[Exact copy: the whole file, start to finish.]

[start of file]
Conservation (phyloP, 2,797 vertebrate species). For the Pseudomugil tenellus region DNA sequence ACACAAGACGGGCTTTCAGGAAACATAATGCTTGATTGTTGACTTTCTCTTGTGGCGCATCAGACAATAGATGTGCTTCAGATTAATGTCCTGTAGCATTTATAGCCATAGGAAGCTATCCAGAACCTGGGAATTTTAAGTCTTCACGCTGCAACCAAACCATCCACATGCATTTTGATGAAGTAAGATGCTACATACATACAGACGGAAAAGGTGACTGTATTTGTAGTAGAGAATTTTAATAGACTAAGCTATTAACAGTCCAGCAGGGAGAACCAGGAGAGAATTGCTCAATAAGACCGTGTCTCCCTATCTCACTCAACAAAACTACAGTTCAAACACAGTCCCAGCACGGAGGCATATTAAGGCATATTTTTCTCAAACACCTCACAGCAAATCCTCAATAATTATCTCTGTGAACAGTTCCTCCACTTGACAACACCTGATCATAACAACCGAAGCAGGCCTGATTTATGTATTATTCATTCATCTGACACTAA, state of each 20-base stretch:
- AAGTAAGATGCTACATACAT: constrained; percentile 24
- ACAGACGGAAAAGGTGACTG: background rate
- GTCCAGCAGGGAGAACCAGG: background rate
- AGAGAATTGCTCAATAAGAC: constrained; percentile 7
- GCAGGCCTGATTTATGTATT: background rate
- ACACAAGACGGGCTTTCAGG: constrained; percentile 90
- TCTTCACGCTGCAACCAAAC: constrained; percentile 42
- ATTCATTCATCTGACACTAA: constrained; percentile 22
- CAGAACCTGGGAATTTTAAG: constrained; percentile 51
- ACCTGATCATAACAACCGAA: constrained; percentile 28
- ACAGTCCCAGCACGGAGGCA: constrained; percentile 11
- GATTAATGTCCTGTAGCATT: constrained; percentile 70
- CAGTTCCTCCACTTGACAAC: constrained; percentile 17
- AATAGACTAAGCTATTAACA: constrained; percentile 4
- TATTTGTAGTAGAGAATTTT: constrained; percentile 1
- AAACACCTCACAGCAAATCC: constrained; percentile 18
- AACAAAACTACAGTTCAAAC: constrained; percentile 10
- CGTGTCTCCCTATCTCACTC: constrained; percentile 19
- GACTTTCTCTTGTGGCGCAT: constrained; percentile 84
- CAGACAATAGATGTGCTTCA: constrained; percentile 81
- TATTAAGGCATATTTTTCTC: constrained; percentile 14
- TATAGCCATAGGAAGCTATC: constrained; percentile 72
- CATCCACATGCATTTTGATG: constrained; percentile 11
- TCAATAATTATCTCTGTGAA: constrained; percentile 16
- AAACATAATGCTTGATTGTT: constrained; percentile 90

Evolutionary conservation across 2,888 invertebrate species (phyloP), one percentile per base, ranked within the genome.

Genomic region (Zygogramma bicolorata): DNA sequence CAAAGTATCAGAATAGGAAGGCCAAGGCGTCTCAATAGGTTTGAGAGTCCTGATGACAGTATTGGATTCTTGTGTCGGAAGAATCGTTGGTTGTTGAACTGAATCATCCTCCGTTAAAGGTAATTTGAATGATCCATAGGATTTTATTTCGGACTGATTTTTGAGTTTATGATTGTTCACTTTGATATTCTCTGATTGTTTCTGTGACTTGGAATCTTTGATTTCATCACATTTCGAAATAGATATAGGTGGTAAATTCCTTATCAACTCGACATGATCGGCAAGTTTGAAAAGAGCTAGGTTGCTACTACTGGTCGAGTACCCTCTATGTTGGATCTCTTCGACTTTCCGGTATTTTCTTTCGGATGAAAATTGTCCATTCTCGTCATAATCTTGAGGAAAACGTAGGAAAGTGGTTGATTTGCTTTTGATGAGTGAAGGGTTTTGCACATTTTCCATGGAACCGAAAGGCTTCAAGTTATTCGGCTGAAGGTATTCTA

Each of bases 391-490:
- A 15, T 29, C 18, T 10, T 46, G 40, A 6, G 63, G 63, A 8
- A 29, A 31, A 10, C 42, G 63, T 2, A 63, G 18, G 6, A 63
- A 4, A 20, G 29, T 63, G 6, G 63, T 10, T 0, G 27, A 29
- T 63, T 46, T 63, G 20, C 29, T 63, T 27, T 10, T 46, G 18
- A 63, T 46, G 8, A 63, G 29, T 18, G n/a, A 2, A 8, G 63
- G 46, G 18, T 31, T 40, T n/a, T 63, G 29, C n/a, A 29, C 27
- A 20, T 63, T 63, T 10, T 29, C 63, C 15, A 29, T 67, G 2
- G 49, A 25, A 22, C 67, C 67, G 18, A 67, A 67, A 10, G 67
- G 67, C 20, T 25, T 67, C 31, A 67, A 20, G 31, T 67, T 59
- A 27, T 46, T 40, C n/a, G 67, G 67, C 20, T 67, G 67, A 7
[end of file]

Conservation (phyloP, 2,797 vertebrate species). For the Pseudomugil tenellus region DNA sequence ACACAAGACGGGCTTTCAGGAAACATAATGCTTGATTGTTGACTTTCTCTTGTGGCGCATCAGACAATAGATGTGCTTCAGATTAATGTCCTGTAGCATTTATAGCCATAGGAAGCTATCCAGAACCTGGGAATTTTAAGTCTTCACGCTGCAACCAAACCATCCACATGCATTTTGATGAAGTAAGATGCTACATACATACAGACGGAAAAGGTGACTGTATTTGTAGTAGAGAATTTTAATAGACTAAGCTATTAACAGTCCAGCAGGGAGAACCAGGAGAGAATTGCTCAATAAGACCGTGTCTCCCTATCTCACTCAACAAAACTACAGTTCAAACACAGTCCCAGCACGGAGGCATATTAAGGCATATTTTTCTCAAACACCTCACAGCAAATCCTCAATAATTATCTCTGTGAACAGTTCCTCCACTTGACAACACCTGATCATAACAACCGAAGCAGGCCTGATTTATGTATTATTCATTCATCTGACACTAA, state of each 20-base stretch:
- AAGTAAGATGCTACATACAT: constrained; percentile 24
- ACAGACGGAAAAGGTGACTG: background rate
- GTCCAGCAGGGAGAACCAGG: background rate
- AGAGAATTGCTCAATAAGAC: constrained; percentile 7
- GCAGGCCTGATTTATGTATT: background rate
- ACACAAGACGGGCTTTCAGG: constrained; percentile 90
- TCTTCACGCTGCAACCAAAC: constrained; percentile 42
- ATTCATTCATCTGACACTAA: constrained; percentile 22
- CAGAACCTGGGAATTTTAAG: constrained; percentile 51
- ACCTGATCATAACAACCGAA: constrained; percentile 28
- ACAGTCCCAGCACGGAGGCA: constrained; percentile 11
- GATTAATGTCCTGTAGCATT: constrained; percentile 70
- CAGTTCCTCCACTTGACAAC: constrained; percentile 17
- AATAGACTAAGCTATTAACA: constrained; percentile 4
- TATTTGTAGTAGAGAATTTT: constrained; percentile 1
- AAACACCTCACAGCAAATCC: constrained; percentile 18
- AACAAAACTACAGTTCAAAC: constrained; percentile 10
- CGTGTCTCCCTATCTCACTC: constrained; percentile 19
- GACTTTCTCTTGTGGCGCAT: constrained; percentile 84
- CAGACAATAGATGTGCTTCA: constrained; percentile 81
- TATTAAGGCATATTTTTCTC: constrained; percentile 14
- TATAGCCATAGGAAGCTATC: constrained; percentile 72
- CATCCACATGCATTTTGATG: constrained; percentile 11
- TCAATAATTATCTCTGTGAA: constrained; percentile 16
- AAACATAATGCTTGATTGTT: constrained; percentile 90

Evolutionary conservation across 2,888 invertebrate species (phyloP), one percentile per base, ranked within the genome.

Genomic region (Zygogramma bicolorata): DNA sequence CAAAGTATCAGAATAGGAAGGCCAAGGCGTCTCAATAGGTTTGAGAGTCCTGATGACAGTATTGGATTCTTGTGTCGGAAGAATCGTTGGTTGTTGAACTGAATCATCCTCCGTTAAAGGTAATTTGAATGATCCATAGGATTTTATTTCGGACTGATTTTTGAGTTTATGATTGTTCACTTTGATATTCTCTGATTGTTTCTGTGACTTGGAATCTTTGATTTCATCACATTTCGAAATAGATATAGGTGGTAAATTCCTTATCAACTCGACATGATCGGCAAGTTTGAAAAGAGCTAGGTTGCTACTACTGGTCGAGTACCCTCTATGTTGGATCTCTTCGACTTTCCGGTATTTTCTTTCGGATGAAAATTGTCCATTCTCGTCATAATCTTGAGGAAAACGTAGGAAAGTGGTTGATTTGCTTTTGATGAGTGAAGGGTTTTGCACATTTTCCATGGAACCGAAAGGCTTCAAGTTATTCGGCTGAAGGTATTCTA

Each of bases 391-490:
- A 15, T 29, C 18, T 10, T 46, G 40, A 6, G 63, G 63, A 8
- A 29, A 31, A 10, C 42, G 63, T 2, A 63, G 18, G 6, A 63
- A 4, A 20, G 29, T 63, G 6, G 63, T 10, T 0, G 27, A 29
- T 63, T 46, T 63, G 20, C 29, T 63, T 27, T 10, T 46, G 18
- A 63, T 46, G 8, A 63, G 29, T 18, G n/a, A 2, A 8, G 63
- G 46, G 18, T 31, T 40, T n/a, T 63, G 29, C n/a, A 29, C 27
- A 20, T 63, T 63, T 10, T 29, C 63, C 15, A 29, T 67, G 2
- G 49, A 25, A 22, C 67, C 67, G 18, A 67, A 67, A 10, G 67
- G 67, C 20, T 25, T 67, C 31, A 67, A 20, G 31, T 67, T 59
- A 27, T 46, T 40, C n/a, G 67, G 67, C 20, T 67, G 67, A 7